Plan prepared to ease pressure on hot spots in Maroon Bells-Snowmass Wilderness |

Plan prepared to ease pressure on hot spots in Maroon Bells-Snowmass Wilderness

Scott Condon
The Aspen Times
Backpackers from Virginia load up their gear in the Aspen Highlands' parking lot on Thursday before heading up to the Maroon Bells for an overnight permitted camping trip. The group has been traveling for a week, making their way west backpacking on various trails including Rocky Mountain National Park.
Anna Stonehouse / The Aspen Times |


Wilderness rangers have to deal with the problems generated by visitors who don’t practice Leave No Trace principles. Here are examples of what the rangers faced:

•Packed out 1,101 pounds of garbage from the wilderness area in 2014-15.

•Buried exposed human waste at 512 separate sites during the summers of 2014-15.

•Dismantled 964 illegal campfire rings in the wilderness between 2011 and 2015.

A permit system for backpackers could be in place at Conundrum Hot Springs by next summer in the first phase of the White River National Forest’s new plan to ease pressure on hot spots in the Maroon Bells-Snowmass Wilderness surrounding Aspen.

If the camping limits and permit system is successfully implemented at the hot springs, the limits would next be placed along the popular Four Pass Loop in summer 2019, according to Aspen-Sopris District Ranger Karen Schroyer. That would include limits and reservations for sites such as Crater Lake and Snowmass Lake.

Eventually, a permit system might be implemented in the Capitol Lake zone, she said.

The changes are needed due to humans’ impact on the ecosystem.

“We’ve been dealing with a lot of biophysical impacts and resource degradation in the Maroon Bells-Snowmass Wilderness since the 1980s,” Schroyer said.

That’s a formal way of saying the most stunningly beautiful places in the 181,535-acre wilderness are getting loved to death.

No limits are being contemplated on day users of the wilderness area, Schroyer stressed. It wouldn’t affect Maroon Lake and the surrounding area, which is called the Maroon Bells Scenic Area.

The adaptive management plan would apply only to the wilderness area surrounding the Maroon Bells, which hosts an estimated 17,000 overnight visitors annually. (About 90,000 day users visit the wilderness area, including hikers to such places as American and Cathedral Lakes and Buckskin Pass.)

Four trailheads into the wilderness account for 82 percent of overnight visitors, according to an environmental assessment performed on the plan. Along with the Conundrum Creek trailhead southwest of Aspen, those facing intense pressure are Maroon Bells, Capitol Lake and Snowmass Lake.

“An inventory completed in 2010 documents 728 campsites within the entire [wilderness area] that impacted an approximate area of 559,000 square feet, approximately 35 football fields,” the study said.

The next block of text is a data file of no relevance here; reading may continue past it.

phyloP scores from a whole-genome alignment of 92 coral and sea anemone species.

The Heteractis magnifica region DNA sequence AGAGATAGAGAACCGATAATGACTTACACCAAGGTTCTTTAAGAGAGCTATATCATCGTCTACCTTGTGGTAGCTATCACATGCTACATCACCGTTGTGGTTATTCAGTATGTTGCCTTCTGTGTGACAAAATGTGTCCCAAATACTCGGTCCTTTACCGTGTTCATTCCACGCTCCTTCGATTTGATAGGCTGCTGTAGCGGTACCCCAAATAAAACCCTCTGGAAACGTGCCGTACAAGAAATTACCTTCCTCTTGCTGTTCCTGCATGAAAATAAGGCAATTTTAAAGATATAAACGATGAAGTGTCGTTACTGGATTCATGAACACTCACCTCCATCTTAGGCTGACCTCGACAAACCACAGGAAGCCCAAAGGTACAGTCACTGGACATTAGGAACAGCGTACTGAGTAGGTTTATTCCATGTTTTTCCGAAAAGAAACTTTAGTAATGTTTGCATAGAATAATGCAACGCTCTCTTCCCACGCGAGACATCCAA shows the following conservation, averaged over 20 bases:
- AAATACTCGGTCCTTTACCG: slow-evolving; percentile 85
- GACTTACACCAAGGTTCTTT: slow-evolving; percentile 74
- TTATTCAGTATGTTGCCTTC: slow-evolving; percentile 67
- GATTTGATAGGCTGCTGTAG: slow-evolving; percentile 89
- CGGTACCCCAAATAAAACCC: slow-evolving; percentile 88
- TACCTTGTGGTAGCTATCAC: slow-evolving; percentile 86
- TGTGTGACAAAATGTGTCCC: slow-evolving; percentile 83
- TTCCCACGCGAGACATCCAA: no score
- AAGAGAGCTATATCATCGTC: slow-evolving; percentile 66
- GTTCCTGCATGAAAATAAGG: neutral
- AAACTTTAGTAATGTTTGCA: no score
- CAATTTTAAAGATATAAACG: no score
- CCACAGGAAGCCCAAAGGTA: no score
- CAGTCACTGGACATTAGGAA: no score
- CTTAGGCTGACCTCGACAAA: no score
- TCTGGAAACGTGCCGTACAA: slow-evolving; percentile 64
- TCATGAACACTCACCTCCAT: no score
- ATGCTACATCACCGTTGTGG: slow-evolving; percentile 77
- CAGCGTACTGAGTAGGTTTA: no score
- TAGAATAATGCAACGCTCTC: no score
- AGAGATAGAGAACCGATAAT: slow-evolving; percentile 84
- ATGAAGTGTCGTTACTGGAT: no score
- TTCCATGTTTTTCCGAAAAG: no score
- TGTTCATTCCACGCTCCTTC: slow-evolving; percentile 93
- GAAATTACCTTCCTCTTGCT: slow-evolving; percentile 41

Colorado’s rapid population growth is expected to increase the pressure, so the White River National Forest started working two years ago on an adaptive management plan. If approved as expected, the plan provides tools to more aggressively manage the wilderness — with the final step being limits on the number of people who can camp in some areas of the wilderness and requiring permits.

The White River National Forest released a draft decision notice Thursday that paves the way to implement what’s being called the Maroon Bells-Snowmass Wilderness Overnight Visitor Use Management Plan.

The plan divides the wilderness into 30 zones. Each zone is assigned how many groups it can handle at one time. The zone Conundrum Hot Springs zone, for example, can handle 20 groups while still maintaining a wilderness feel, according to the Forest Service. Conundrum Creek Valley, leading to the hot spring, must have limits as well, or it will just get overrun by backpackers waiting for space at the hot springs, Schroyer said.

The number of groups in different zones will be monitored. When use consistently hits capacity that will trigger more intensive management. Schroyer said the Forest Service has tools it can use before implementing a permit system. For example, it could make WAG bags mandatory to use for human waste.

The Forest Service isn’t waiting to monitor use at Conundrum and the Four Pass Loop, where it already knows it has problems. Wilderness rangers encountered more groups at Conundrum than the guidelines suggested on 58 percent of the trips to the hot springs in 2015.

The report detailed how the rangers handled human-generated problems.

The details of a reservation system for Conundrum are a work in progress. would likely be used, Schroyer said. The cost hasn’t been determined. The online site charges a $10 fee per transaction. The Forest Service will charge an additional fee to cover the cost of rangers monitoring the wilderness. Groups of as many as 10 can be covered by one reservation, the Forest Service noted.

The plan cannot advance until the Forest Service allows for a 45-day objection period. Only people who have submitted comments earlier in the review process are eligible to object. More than 250 comments were submitted previously.

“I don’t think we got one comment that was against a permitting plan,” Schroyer said.

Some people commented that the Forest Service shouldn’t have taken so long to put the system in place. Others said they should be more restrictive.

The permits at Conundrum Hot Springs would be the first such system on a national forest in western Colorado, according to Forest Service officials.

The entire plan and supporting documents can be found online at

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